The Gilgamesh Assyrian opera is a work in progress that was initiated by the Assyrian Aid Society Central Valley Chapter two years ago and was commissioned to John Craton. This opera is the first to be composed in modern Syriac (Assyrian Aramaic). The work to date consists of the overture and scenes comprising Tablets 6 and 7 of the original epic (the “Bull of Heaven Scene” from Tablet 6, and the “Death of Enkidu” and “Lament of Gilgamesh” from Tablet 7). The libretto is adapted from the poetic interpretation of the ancient text by Addai Alkhas and transliterated by Abraham Giliana. It is designed to be a chamber opera of approximately 70 minutes in length when completed. The overture and Bull of Heaven Scene were presented in performance on 23 August 2008 in Modesto, California, in the Mesopotamian Night 2008 concert by the Townsend Opera Players.
The “Death of Enkidu” and “Lament of Gilgamesh” scenes from Tablet 7 will be performed at the Mesopotamian Night 2009 concert in Modesto, CA.
John Craton’s Biography
Born in Anniston, Alabama, John Craton hails from an extended family of musicians, including both professionals and amateurs. His own career began on the violin at age ten, and he began studying piano at fourteen. He made his first feeble attempts at composing at age eleven. He studied violin under the late concert violinist Robert Louis Barron and John Maltese; piano under Louis Culver and Ouida Susie Francis; and music theory and composition under Gerald Moore and Henry Fusner. He received his B.A. from Lipscomb University in Nashville, Tennessee, and his M.A. from Indiana University, Bloomington, and has taught in Alabama, Tennessee, and Indiana. He currently teaches violin and piano in a private studio in Bedford.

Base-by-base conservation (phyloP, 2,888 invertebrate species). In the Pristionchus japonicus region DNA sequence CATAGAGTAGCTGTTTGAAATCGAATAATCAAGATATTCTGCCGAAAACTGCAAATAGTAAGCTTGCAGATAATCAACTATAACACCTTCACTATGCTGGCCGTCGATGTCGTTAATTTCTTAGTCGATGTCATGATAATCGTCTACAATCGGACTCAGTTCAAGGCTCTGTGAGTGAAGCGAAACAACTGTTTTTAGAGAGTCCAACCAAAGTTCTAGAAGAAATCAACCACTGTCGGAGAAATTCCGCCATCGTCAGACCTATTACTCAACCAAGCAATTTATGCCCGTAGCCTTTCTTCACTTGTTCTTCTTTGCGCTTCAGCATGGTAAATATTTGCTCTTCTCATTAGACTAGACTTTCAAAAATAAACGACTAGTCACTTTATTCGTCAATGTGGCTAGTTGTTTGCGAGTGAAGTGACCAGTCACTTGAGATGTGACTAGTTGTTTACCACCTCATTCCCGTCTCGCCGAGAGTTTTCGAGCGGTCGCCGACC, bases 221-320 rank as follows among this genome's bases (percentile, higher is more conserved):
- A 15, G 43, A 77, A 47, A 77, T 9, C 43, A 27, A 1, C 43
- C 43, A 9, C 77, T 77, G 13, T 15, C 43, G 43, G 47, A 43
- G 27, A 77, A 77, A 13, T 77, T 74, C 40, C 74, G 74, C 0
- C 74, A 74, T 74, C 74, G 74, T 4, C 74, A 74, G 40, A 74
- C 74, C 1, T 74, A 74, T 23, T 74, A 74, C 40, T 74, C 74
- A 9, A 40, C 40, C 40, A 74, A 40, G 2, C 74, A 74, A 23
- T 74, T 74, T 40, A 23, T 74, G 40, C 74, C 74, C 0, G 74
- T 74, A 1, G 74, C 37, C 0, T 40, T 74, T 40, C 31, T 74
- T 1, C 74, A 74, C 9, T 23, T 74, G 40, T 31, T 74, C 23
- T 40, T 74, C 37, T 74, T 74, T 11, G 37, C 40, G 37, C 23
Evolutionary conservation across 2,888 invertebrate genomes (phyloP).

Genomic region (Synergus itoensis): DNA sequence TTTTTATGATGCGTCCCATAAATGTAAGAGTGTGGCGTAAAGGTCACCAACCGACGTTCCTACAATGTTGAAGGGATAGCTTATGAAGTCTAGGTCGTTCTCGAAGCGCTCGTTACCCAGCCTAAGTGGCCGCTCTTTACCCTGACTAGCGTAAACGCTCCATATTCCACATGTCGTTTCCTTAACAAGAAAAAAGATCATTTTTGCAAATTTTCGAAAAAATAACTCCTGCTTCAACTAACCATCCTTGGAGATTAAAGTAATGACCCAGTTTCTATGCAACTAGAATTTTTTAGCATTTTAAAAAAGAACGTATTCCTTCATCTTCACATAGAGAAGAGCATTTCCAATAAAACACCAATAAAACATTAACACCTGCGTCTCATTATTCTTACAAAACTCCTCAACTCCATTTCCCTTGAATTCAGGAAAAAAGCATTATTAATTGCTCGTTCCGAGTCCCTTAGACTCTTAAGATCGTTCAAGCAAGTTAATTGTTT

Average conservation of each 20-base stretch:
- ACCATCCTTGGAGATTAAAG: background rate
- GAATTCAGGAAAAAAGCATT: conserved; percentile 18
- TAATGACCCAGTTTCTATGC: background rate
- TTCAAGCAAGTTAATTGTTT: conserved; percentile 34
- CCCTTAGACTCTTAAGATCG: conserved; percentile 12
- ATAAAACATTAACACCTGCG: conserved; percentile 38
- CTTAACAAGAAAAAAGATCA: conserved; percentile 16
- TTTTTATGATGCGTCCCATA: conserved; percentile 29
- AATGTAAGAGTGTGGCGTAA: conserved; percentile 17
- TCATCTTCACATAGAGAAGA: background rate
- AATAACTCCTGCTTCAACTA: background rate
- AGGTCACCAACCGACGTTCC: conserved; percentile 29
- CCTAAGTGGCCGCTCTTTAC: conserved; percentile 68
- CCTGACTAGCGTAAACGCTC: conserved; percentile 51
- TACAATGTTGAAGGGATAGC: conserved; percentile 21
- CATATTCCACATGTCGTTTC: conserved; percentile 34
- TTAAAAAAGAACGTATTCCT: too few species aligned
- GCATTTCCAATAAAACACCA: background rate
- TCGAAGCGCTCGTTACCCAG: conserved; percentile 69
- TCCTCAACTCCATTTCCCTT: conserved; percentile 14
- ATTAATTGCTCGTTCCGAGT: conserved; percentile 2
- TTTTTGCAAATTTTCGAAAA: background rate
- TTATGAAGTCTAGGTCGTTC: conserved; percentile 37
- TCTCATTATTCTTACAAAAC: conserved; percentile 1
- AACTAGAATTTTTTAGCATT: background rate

Craton’s music has been performed by such artists and ensembles as Sebastiaan de Grebber, Gertrud Weyhofen, Ljubomir Velickovic, Townsend Opera Players, Het Consort, Het Orkest van het Oosten, and the Amsterdam Symphony Orchestra. His works include a number of compositions for chamber ensembles ranging from violin to marimba and piano; six operas (Inanna: An Opera of Ancient Sumer, based on ancient Sumerian texts; The Curious Affair of the Count of Monte Blotto, a comic chamber opera; Vasya Whitefeet, a children’s opera; The Parliament of Fowls, a one-act chamber opera based on the poem by Geoffrey Chaucer; and The Reconciliation and The Fashionable Lady, both reconstructions of early American operas); orchestral works such as Pagan Festivals for string orchestra, Beowulf, four mandolin concertos and a double concerto for two mandolins and orchestra, a concerto for tuba and orchestra, and a setting of Mongolian folk songs for viola and orchestra; and vocal compositions including The Love Song of J. Alfred Prufrock for tenor and strings and several song cycles. A number of his works are currently available in print from Wolfhead Music.
La Boîte à musique was composed specifically for the dancers of Kat’s Performing Arts Studio in Bedford and is dedicated to Kathy Thompson. Other upcoming performances of Craton’s works include: the Piano Sonata No. 2 in B Major with Barbara Gallagher, piano, in Wilmington, North Carolina; excerpts from the opera Gilgamesh, in Modesto, California; and Danseries anciennes with Het Consort conducted by Alex Timmerman in Bancigny, France. More information is available at Craton’s website at www.craton.net.